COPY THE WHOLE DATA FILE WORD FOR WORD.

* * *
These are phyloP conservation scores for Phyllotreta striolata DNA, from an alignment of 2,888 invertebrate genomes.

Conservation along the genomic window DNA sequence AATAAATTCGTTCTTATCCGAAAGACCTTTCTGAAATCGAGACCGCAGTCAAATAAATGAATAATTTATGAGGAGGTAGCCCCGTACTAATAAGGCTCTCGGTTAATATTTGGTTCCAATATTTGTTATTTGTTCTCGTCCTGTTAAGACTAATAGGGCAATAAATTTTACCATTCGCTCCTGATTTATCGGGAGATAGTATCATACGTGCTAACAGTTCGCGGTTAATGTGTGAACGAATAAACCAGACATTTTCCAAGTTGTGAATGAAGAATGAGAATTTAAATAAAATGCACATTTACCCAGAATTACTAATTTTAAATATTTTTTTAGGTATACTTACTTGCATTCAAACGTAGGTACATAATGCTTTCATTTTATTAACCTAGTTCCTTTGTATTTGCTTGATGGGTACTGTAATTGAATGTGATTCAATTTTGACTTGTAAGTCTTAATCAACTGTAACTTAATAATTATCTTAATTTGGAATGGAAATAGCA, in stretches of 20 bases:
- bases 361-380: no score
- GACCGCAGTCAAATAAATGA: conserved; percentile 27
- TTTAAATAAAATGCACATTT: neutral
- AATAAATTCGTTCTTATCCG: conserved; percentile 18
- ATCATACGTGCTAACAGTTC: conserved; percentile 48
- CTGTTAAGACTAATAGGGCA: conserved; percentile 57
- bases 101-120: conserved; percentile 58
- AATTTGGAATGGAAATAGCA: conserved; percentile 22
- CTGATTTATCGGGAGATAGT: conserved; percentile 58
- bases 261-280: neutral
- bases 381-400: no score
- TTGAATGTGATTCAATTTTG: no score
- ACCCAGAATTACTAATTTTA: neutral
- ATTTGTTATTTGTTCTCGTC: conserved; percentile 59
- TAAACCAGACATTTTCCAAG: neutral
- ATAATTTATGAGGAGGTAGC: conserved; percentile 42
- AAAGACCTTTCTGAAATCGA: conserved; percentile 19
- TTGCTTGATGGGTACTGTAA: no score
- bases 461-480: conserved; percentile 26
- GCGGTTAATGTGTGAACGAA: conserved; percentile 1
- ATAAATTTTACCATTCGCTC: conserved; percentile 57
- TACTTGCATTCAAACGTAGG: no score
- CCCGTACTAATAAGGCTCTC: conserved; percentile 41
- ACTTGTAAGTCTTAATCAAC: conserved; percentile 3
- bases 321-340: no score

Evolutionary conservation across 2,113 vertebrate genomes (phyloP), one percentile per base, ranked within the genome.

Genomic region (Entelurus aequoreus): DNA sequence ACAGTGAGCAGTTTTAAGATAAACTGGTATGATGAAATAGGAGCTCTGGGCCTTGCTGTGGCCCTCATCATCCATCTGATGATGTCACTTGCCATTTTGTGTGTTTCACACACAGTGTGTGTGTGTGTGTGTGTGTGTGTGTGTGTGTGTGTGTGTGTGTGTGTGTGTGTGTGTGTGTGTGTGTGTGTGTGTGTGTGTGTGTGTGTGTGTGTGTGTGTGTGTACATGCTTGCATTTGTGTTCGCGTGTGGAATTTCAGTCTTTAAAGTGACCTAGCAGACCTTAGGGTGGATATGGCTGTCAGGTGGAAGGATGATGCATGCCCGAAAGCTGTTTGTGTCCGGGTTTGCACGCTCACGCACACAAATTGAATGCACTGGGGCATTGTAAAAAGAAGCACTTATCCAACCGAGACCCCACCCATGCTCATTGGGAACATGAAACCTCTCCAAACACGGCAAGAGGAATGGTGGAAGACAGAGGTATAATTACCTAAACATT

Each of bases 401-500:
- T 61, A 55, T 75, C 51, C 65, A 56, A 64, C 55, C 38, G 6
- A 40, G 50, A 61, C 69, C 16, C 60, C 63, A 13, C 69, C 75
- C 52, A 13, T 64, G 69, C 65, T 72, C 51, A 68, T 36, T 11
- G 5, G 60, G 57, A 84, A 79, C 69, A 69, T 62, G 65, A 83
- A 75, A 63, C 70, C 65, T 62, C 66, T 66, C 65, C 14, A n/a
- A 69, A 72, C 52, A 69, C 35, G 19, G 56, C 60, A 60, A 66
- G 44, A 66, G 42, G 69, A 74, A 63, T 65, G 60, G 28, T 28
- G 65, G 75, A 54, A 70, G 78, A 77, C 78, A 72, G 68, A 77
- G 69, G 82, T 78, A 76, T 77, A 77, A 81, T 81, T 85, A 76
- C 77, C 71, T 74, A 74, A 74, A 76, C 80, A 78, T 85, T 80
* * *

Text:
These are phyloP conservation scores for Phyllotreta striolata DNA, from an alignment of 2,888 invertebrate genomes.

Conservation along the genomic window DNA sequence AATAAATTCGTTCTTATCCGAAAGACCTTTCTGAAATCGAGACCGCAGTCAAATAAATGAATAATTTATGAGGAGGTAGCCCCGTACTAATAAGGCTCTCGGTTAATATTTGGTTCCAATATTTGTTATTTGTTCTCGTCCTGTTAAGACTAATAGGGCAATAAATTTTACCATTCGCTCCTGATTTATCGGGAGATAGTATCATACGTGCTAACAGTTCGCGGTTAATGTGTGAACGAATAAACCAGACATTTTCCAAGTTGTGAATGAAGAATGAGAATTTAAATAAAATGCACATTTACCCAGAATTACTAATTTTAAATATTTTTTTAGGTATACTTACTTGCATTCAAACGTAGGTACATAATGCTTTCATTTTATTAACCTAGTTCCTTTGTATTTGCTTGATGGGTACTGTAATTGAATGTGATTCAATTTTGACTTGTAAGTCTTAATCAACTGTAACTTAATAATTATCTTAATTTGGAATGGAAATAGCA, in stretches of 20 bases:
- bases 361-380: no score
- GACCGCAGTCAAATAAATGA: conserved; percentile 27
- TTTAAATAAAATGCACATTT: neutral
- AATAAATTCGTTCTTATCCG: conserved; percentile 18
- ATCATACGTGCTAACAGTTC: conserved; percentile 48
- CTGTTAAGACTAATAGGGCA: conserved; percentile 57
- bases 101-120: conserved; percentile 58
- AATTTGGAATGGAAATAGCA: conserved; percentile 22
- CTGATTTATCGGGAGATAGT: conserved; percentile 58
- bases 261-280: neutral
- bases 381-400: no score
- TTGAATGTGATTCAATTTTG: no score
- ACCCAGAATTACTAATTTTA: neutral
- ATTTGTTATTTGTTCTCGTC: conserved; percentile 59
- TAAACCAGACATTTTCCAAG: neutral
- ATAATTTATGAGGAGGTAGC: conserved; percentile 42
- AAAGACCTTTCTGAAATCGA: conserved; percentile 19
- TTGCTTGATGGGTACTGTAA: no score
- bases 461-480: conserved; percentile 26
- GCGGTTAATGTGTGAACGAA: conserved; percentile 1
- ATAAATTTTACCATTCGCTC: conserved; percentile 57
- TACTTGCATTCAAACGTAGG: no score
- CCCGTACTAATAAGGCTCTC: conserved; percentile 41
- ACTTGTAAGTCTTAATCAAC: conserved; percentile 3
- bases 321-340: no score

Evolutionary conservation across 2,113 vertebrate genomes (phyloP), one percentile per base, ranked within the genome.

Genomic region (Entelurus aequoreus): DNA sequence ACAGTGAGCAGTTTTAAGATAAACTGGTATGATGAAATAGGAGCTCTGGGCCTTGCTGTGGCCCTCATCATCCATCTGATGATGTCACTTGCCATTTTGTGTGTTTCACACACAGTGTGTGTGTGTGTGTGTGTGTGTGTGTGTGTGTGTGTGTGTGTGTGTGTGTGTGTGTGTGTGTGTGTGTGTGTGTGTGTGTGTGTGTGTGTGTGTGTGTGTGTGTGTACATGCTTGCATTTGTGTTCGCGTGTGGAATTTCAGTCTTTAAAGTGACCTAGCAGACCTTAGGGTGGATATGGCTGTCAGGTGGAAGGATGATGCATGCCCGAAAGCTGTTTGTGTCCGGGTTTGCACGCTCACGCACACAAATTGAATGCACTGGGGCATTGTAAAAAGAAGCACTTATCCAACCGAGACCCCACCCATGCTCATTGGGAACATGAAACCTCTCCAAACACGGCAAGAGGAATGGTGGAAGACAGAGGTATAATTACCTAAACATT

Each of bases 401-500:
- T 61, A 55, T 75, C 51, C 65, A 56, A 64, C 55, C 38, G 6
- A 40, G 50, A 61, C 69, C 16, C 60, C 63, A 13, C 69, C 75
- C 52, A 13, T 64, G 69, C 65, T 72, C 51, A 68, T 36, T 11
- G 5, G 60, G 57, A 84, A 79, C 69, A 69, T 62, G 65, A 83
- A 75, A 63, C 70, C 65, T 62, C 66, T 66, C 65, C 14, A n/a
- A 69, A 72, C 52, A 69, C 35, G 19, G 56, C 60, A 60, A 66
- G 44, A 66, G 42, G 69, A 74, A 63, T 65, G 60, G 28, T 28
- G 65, G 75, A 54, A 70, G 78, A 77, C 78, A 72, G 68, A 77
- G 69, G 82, T 78, A 76, T 77, A 77, A 81, T 81, T 85, A 76
- C 77, C 71, T 74, A 74, A 74, A 76, C 80, A 78, T 85, T 80